Quotation marks and escaping

Bash has only one data type, which is string. No matter what data the user enters, Bash treats it as a string. Therefore, quotation marks and escaping related to strings are very important to Bash.


Certain characters have special meanings in Bash (such as $, &, *).

$ echo $date


In the above example, the output of $date will not produce any results, because $ is a special character.

If you want to output these special characters as they are, you must add a backslash in front of them to make them normal characters. This is called "escape" (escape).

$ echo \$date

In the above command, only by adding a backslash in front of the special character $, it can be output as it is.

The backslash itself is also a special character. If you want to output the backslash as it is, you need to escape it and use two backslashes (\\) in succession.

$ echo \\

The above example outputs the backslash itself.

In addition to being used for escaping, backslashes can also represent some non-printable characters.

-\a: bell -\b: backspace -\n: line break -\r: carriage return -\t: Tab character

If you want to use these non-printable characters on the command line, you can put them in quotes, and then use the -e parameter of the echo command.

$ echo a\tb

$ echo -e "a\tb"

In the above example, the command line directly outputs the non-printable character \t, which Bash cannot interpret correctly. You must put them in quotation marks, and then use the -e parameter of the echo command.

The newline character is a special character that indicates the end of the command. After receiving this character, Bash will interpret and execute the input command. Adding a backslash escape before the newline character makes the newline character a normal character, and Bash treats it as a space, so that one line of commands can be written into multiple lines.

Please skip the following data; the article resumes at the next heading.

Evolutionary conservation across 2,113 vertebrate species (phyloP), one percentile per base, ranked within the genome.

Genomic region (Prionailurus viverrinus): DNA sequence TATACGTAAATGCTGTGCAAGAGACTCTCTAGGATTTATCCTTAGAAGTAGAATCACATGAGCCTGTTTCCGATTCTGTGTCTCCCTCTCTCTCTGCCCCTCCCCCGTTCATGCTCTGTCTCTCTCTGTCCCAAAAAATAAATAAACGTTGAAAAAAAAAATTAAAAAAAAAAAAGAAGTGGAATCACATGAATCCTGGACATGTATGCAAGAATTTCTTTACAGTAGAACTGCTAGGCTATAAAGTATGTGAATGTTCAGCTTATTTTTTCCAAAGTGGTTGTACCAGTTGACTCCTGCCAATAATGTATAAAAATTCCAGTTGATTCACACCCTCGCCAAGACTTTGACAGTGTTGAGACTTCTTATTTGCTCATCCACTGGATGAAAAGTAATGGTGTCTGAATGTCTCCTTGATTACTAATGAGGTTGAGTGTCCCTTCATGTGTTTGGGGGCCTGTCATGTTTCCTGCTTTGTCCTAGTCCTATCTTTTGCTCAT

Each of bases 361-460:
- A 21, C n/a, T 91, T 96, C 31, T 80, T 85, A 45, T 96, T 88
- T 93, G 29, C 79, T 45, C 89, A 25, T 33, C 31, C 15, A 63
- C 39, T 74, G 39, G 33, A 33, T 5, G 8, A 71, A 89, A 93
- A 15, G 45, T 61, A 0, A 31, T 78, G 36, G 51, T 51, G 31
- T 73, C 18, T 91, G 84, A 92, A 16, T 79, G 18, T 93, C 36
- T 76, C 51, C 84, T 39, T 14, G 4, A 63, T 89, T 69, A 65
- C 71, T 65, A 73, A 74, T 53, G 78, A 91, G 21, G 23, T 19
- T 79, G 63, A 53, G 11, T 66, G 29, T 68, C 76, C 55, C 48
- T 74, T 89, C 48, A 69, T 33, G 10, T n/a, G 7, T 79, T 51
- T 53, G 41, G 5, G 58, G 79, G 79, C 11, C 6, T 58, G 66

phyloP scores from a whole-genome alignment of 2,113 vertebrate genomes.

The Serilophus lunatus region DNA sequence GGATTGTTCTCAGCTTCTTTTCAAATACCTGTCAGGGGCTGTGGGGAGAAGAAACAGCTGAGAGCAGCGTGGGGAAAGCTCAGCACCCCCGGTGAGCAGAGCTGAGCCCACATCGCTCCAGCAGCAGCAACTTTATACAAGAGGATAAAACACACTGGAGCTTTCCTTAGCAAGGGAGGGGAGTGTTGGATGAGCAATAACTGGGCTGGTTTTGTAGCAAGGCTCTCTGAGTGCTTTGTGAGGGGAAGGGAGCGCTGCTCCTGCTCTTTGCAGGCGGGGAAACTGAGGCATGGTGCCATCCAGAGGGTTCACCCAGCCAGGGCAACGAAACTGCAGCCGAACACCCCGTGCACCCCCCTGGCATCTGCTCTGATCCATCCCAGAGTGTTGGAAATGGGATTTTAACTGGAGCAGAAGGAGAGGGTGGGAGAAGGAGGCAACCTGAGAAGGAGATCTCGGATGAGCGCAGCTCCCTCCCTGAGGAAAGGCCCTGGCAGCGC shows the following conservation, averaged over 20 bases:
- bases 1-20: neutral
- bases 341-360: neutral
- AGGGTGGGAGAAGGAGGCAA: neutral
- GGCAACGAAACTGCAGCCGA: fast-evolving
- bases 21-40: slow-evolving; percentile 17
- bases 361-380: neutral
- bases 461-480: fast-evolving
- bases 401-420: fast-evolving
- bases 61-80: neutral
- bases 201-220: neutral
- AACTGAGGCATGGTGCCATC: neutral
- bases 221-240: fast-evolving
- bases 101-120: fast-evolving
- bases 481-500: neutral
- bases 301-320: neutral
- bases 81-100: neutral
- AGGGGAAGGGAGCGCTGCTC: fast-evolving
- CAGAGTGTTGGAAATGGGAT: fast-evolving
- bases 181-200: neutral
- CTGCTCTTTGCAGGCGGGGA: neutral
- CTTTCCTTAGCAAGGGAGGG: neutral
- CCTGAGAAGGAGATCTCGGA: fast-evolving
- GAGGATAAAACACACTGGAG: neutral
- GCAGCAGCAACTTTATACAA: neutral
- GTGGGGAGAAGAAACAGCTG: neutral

$ mv \
/path/to/foo \

# Equivalent to
$ mv /path/to/foo /path/to/bar

In the above example, if a command is too long, you can use a backslash at the end of the line to rewrite it into multiple lines. This is a common way of writing multi-line commands.


Bash allows strings to be quoted in single or double quotes.

Single quotation marks are used to preserve the literal meaning of characters. Various special characters will become ordinary characters in single quotation marks, such as asterisk (*), dollar sign ($), backslash (\) Wait.

$ echo'*'

$ echo'$USER'

$ echo'$((2+2))'

$ echo'$(echo foo)'
$(echo foo)

In the above command, single quotes make Bash extensions, variable references, arithmetic operations and subcommands invalid. If you don't use single quotes, they will all be automatically expanded by Bash.

Since the backslash becomes an ordinary character in the single quotation mark, if the single quotation mark is also used, the single quotation mark must be used instead of escaping. You need to add a dollar sign ($) in front of the outer single quotation mark. Then escape the inner single quote.

# Incorrect
$ echo it's

# Incorrect
$ echo'it\'s'

# Correct
$ echo $'it\'s'